I am reading a book by Robert Adams called Beauty in Photography: Essays In Defense of Traditional Values. In it, Adams states one way “beauty” can be defined in photography is by the form it takes. I think I must subliminally subscribe to this point of view. Do all photographers have their brains wired this way? I can’t really say for sure.
What I liked, more than the photograph, was the actual experience of photographing the leaves. Process over results. I think that’s really the key to just about anything in life. Enjoy what you are doing and you will end up doing it well. It’s a mantra I keep repeating to myself for it is so easy to forget. And didn’t the Bhagwad Gita say something similar? And therein lies my desi hook to this week’s photograph submission. Enjoy!
You will have to trust me when I say that there was very little manipulation to this image. Just a bit of sharpening in Photoshop, but otherwise the image is as-is. I really don’t like fussing about or tweaking my images; even more so when people are in my frame.
Kofi Annan, it is fair to say, is a thorn in the side of President Bush (liberals like me find satisfaction in this of course). But the Nobel Peace Prize winner, originally from Ghana, who has been the Secretary General of the United Nations since 1997, won’t be the U.N. Sec Gen forever. Who will replace him in 2007? The New York Sun reports:
The early scramble to see who will fill the shoes of Kofi Annan has begun, with states and regions vying to bring one of their own into the position of secretary-general of the United Nations and all the bully pulpit privileges that come with it.
The latest Iranian attempt, floating the candidacy of President Khatami for the position, was seen, at Turtle Bay, as a diversion. But it also stirred the pot in the hallways, and as world leaders gathered here for a week of meetings, some wonder whether it is too early to ask: Who will be Mr. Annan’s successor?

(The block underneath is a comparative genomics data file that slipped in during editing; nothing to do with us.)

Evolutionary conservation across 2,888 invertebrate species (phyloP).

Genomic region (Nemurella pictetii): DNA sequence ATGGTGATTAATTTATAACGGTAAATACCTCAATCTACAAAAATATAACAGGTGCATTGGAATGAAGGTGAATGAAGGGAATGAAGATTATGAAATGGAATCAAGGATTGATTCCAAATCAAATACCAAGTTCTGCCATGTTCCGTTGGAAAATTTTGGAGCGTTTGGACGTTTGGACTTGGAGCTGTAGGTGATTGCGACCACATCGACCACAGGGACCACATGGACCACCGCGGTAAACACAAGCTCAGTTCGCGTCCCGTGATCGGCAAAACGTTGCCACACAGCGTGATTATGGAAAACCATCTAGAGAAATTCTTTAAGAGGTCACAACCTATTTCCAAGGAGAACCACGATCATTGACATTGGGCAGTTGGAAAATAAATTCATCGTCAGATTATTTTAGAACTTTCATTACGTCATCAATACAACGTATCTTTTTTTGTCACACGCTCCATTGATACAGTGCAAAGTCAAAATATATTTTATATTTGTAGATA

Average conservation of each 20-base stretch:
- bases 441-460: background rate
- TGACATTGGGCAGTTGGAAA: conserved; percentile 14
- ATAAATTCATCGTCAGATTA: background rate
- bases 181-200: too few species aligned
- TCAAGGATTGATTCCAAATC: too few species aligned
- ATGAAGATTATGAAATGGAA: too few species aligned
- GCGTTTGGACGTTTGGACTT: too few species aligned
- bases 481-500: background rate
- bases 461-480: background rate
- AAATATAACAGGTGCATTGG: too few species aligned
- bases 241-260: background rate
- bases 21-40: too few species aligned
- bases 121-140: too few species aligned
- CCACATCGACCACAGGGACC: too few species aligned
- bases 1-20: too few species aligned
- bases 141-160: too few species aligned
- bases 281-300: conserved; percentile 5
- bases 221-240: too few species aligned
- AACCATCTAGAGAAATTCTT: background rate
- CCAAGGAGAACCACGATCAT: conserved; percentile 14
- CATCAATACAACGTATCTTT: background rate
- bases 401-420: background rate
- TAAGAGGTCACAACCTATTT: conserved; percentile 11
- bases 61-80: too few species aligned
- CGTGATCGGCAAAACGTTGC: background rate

More than anything, the early maneuvering for the position, which will become vacant at the end of 2006, underlines the chaotic method of selecting someone for the high-powered position. To be successful at this stage of the race, one has to feed the rumor mill.
Well hell. I feel like Sepia Mutiny is obliged in that case to feed the Rumor Mill, so I will take it upon myself to do so.
Shashi Tharoor Continue reading
Thought I’d forward out this old-ish story where folks interviewed a series of cab drivers in NYC to find out about their lifestyles, motivations, etc. – A World Connected – Cabdriver Confessions
At aWorldConnected, we asked ourselves what kinds of people have the most intriguing perspectives on globalization? And what do they see?
To begin to answer this question, we sent our cameras to New York City and talked to cab drivers. All the cabbies we spoke to grew up in developing countries and immigrated to the United States. In making these risky, life-changing decisions, they left behind family, friends, and a familiar culture for the chance at a better life.
Of course, several of the folks were desi -
Kawsar from Bangladesh
Making money in America has opened up new opportunities for this driver. Hop in for a ride as he tells his story.
Because itÂ’s unacceptable to kill an animal referenced throughout Hindu mythology, miscreant monkeys in New Delhi and Punjab are sent to a monkey jail and locked away behind monkey bars. Oh darling, yeh hai India.
At Baljeet Kaur’s house, when the monkey demanded food, it was given cut apples and peeled bananas. Kaur, once bitten by a monkey, said she was happy this monkey was gone…. jailers refer to them by where they were caught: Sanam Monkey or Jalandhar Monkey. “They are so notorious, why should we give them a name?” Atalia said. “They don’t listen anyway,” added Surinder Singh, who is in charge of the Motibagh zoo.
Damn those non-Punjabi-speaking monkeys… How to generate a book title in the South Asian lit category: 1. Come up with a tropical fruit. YouÂ’re done! ItÂ’s The Guava Thief. Call Granta and B&N and ship that sucker.
“He used to eat our guavas,” said Bhagwanti Devi, a neighbor who was harassed by the monkey…
…A friend of mine once noted that the monkey god Hanuman was clearly modeled on Punjabis, because heÂ’s funny, loyal, muscular, hairy, and always spoiling to dish out some whup-ass. And given his vertical leap, heÂ’d make a hell of a baller.